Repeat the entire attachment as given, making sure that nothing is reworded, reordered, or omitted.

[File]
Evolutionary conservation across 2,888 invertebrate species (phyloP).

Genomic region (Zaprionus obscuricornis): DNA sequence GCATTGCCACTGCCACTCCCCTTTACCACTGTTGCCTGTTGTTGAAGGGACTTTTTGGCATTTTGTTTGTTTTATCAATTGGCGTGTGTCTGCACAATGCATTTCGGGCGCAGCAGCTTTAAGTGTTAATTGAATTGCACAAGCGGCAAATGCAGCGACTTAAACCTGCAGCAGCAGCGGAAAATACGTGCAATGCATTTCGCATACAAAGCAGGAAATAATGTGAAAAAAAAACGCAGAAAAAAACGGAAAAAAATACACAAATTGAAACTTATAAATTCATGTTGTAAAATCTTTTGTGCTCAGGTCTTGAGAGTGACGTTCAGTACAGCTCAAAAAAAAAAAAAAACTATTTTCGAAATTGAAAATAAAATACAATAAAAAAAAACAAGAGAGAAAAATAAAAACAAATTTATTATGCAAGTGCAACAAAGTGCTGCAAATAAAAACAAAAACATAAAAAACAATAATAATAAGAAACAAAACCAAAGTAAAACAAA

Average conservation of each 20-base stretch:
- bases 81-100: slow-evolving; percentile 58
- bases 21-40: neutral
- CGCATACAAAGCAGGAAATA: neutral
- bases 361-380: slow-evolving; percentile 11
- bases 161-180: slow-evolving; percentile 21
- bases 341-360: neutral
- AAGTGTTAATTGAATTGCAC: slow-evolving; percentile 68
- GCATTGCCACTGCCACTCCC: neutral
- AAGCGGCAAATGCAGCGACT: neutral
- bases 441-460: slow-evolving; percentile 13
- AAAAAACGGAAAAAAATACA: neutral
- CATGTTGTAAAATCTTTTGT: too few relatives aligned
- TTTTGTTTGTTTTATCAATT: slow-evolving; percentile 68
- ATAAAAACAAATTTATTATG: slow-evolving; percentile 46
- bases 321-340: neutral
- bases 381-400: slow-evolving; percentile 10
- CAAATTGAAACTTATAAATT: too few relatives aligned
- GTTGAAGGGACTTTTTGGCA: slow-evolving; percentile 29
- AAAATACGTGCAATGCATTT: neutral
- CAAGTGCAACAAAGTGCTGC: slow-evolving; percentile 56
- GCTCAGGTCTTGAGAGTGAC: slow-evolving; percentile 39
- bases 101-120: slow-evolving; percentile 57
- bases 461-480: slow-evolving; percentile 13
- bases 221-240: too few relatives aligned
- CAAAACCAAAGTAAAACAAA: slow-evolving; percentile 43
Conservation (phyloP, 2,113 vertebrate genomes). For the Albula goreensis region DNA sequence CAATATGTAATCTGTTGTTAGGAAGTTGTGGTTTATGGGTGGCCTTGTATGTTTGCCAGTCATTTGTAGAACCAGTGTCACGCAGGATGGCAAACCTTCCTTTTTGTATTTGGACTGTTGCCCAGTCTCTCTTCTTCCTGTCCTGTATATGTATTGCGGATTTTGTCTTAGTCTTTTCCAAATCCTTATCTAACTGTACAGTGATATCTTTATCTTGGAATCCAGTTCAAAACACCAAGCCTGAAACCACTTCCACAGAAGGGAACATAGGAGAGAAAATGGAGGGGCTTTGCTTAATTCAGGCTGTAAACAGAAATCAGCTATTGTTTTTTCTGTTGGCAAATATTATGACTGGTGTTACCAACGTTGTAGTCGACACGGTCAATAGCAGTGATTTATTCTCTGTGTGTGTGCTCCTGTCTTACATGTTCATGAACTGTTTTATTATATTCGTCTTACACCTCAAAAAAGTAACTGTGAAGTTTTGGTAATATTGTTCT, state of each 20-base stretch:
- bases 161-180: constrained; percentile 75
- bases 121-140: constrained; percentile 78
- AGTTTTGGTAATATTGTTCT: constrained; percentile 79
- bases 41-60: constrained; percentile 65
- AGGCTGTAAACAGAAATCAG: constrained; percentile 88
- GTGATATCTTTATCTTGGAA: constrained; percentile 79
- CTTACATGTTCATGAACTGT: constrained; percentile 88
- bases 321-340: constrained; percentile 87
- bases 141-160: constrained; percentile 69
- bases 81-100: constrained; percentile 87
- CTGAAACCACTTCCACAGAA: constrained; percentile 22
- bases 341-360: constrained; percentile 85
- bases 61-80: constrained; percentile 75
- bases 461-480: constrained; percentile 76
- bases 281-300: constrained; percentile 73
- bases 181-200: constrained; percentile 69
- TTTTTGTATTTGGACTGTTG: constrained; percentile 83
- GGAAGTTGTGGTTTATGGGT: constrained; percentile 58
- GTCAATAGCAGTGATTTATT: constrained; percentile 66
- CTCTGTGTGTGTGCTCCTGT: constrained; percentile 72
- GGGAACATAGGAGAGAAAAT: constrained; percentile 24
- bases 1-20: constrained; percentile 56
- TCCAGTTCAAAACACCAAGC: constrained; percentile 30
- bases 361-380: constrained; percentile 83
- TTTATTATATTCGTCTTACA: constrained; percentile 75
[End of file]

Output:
Evolutionary conservation across 2,888 invertebrate species (phyloP).

Genomic region (Zaprionus obscuricornis): DNA sequence GCATTGCCACTGCCACTCCCCTTTACCACTGTTGCCTGTTGTTGAAGGGACTTTTTGGCATTTTGTTTGTTTTATCAATTGGCGTGTGTCTGCACAATGCATTTCGGGCGCAGCAGCTTTAAGTGTTAATTGAATTGCACAAGCGGCAAATGCAGCGACTTAAACCTGCAGCAGCAGCGGAAAATACGTGCAATGCATTTCGCATACAAAGCAGGAAATAATGTGAAAAAAAAACGCAGAAAAAAACGGAAAAAAATACACAAATTGAAACTTATAAATTCATGTTGTAAAATCTTTTGTGCTCAGGTCTTGAGAGTGACGTTCAGTACAGCTCAAAAAAAAAAAAAAACTATTTTCGAAATTGAAAATAAAATACAATAAAAAAAAACAAGAGAGAAAAATAAAAACAAATTTATTATGCAAGTGCAACAAAGTGCTGCAAATAAAAACAAAAACATAAAAAACAATAATAATAAGAAACAAAACCAAAGTAAAACAAA

Average conservation of each 20-base stretch:
- bases 81-100: slow-evolving; percentile 58
- bases 21-40: neutral
- CGCATACAAAGCAGGAAATA: neutral
- bases 361-380: slow-evolving; percentile 11
- bases 161-180: slow-evolving; percentile 21
- bases 341-360: neutral
- AAGTGTTAATTGAATTGCAC: slow-evolving; percentile 68
- GCATTGCCACTGCCACTCCC: neutral
- AAGCGGCAAATGCAGCGACT: neutral
- bases 441-460: slow-evolving; percentile 13
- AAAAAACGGAAAAAAATACA: neutral
- CATGTTGTAAAATCTTTTGT: too few relatives aligned
- TTTTGTTTGTTTTATCAATT: slow-evolving; percentile 68
- ATAAAAACAAATTTATTATG: slow-evolving; percentile 46
- bases 321-340: neutral
- bases 381-400: slow-evolving; percentile 10
- CAAATTGAAACTTATAAATT: too few relatives aligned
- GTTGAAGGGACTTTTTGGCA: slow-evolving; percentile 29
- AAAATACGTGCAATGCATTT: neutral
- CAAGTGCAACAAAGTGCTGC: slow-evolving; percentile 56
- GCTCAGGTCTTGAGAGTGAC: slow-evolving; percentile 39
- bases 101-120: slow-evolving; percentile 57
- bases 461-480: slow-evolving; percentile 13
- bases 221-240: too few relatives aligned
- CAAAACCAAAGTAAAACAAA: slow-evolving; percentile 43
Conservation (phyloP, 2,113 vertebrate genomes). For the Albula goreensis region DNA sequence CAATATGTAATCTGTTGTTAGGAAGTTGTGGTTTATGGGTGGCCTTGTATGTTTGCCAGTCATTTGTAGAACCAGTGTCACGCAGGATGGCAAACCTTCCTTTTTGTATTTGGACTGTTGCCCAGTCTCTCTTCTTCCTGTCCTGTATATGTATTGCGGATTTTGTCTTAGTCTTTTCCAAATCCTTATCTAACTGTACAGTGATATCTTTATCTTGGAATCCAGTTCAAAACACCAAGCCTGAAACCACTTCCACAGAAGGGAACATAGGAGAGAAAATGGAGGGGCTTTGCTTAATTCAGGCTGTAAACAGAAATCAGCTATTGTTTTTTCTGTTGGCAAATATTATGACTGGTGTTACCAACGTTGTAGTCGACACGGTCAATAGCAGTGATTTATTCTCTGTGTGTGTGCTCCTGTCTTACATGTTCATGAACTGTTTTATTATATTCGTCTTACACCTCAAAAAAGTAACTGTGAAGTTTTGGTAATATTGTTCT, state of each 20-base stretch:
- bases 161-180: constrained; percentile 75
- bases 121-140: constrained; percentile 78
- AGTTTTGGTAATATTGTTCT: constrained; percentile 79
- bases 41-60: constrained; percentile 65
- AGGCTGTAAACAGAAATCAG: constrained; percentile 88
- GTGATATCTTTATCTTGGAA: constrained; percentile 79
- CTTACATGTTCATGAACTGT: constrained; percentile 88
- bases 321-340: constrained; percentile 87
- bases 141-160: constrained; percentile 69
- bases 81-100: constrained; percentile 87
- CTGAAACCACTTCCACAGAA: constrained; percentile 22
- bases 341-360: constrained; percentile 85
- bases 61-80: constrained; percentile 75
- bases 461-480: constrained; percentile 76
- bases 281-300: constrained; percentile 73
- bases 181-200: constrained; percentile 69
- TTTTTGTATTTGGACTGTTG: constrained; percentile 83
- GGAAGTTGTGGTTTATGGGT: constrained; percentile 58
- GTCAATAGCAGTGATTTATT: constrained; percentile 66
- CTCTGTGTGTGTGCTCCTGT: constrained; percentile 72
- GGGAACATAGGAGAGAAAAT: constrained; percentile 24
- bases 1-20: constrained; percentile 56
- TCCAGTTCAAAACACCAAGC: constrained; percentile 30
- bases 361-380: constrained; percentile 83
- TTTATTATATTCGTCTTACA: constrained; percentile 75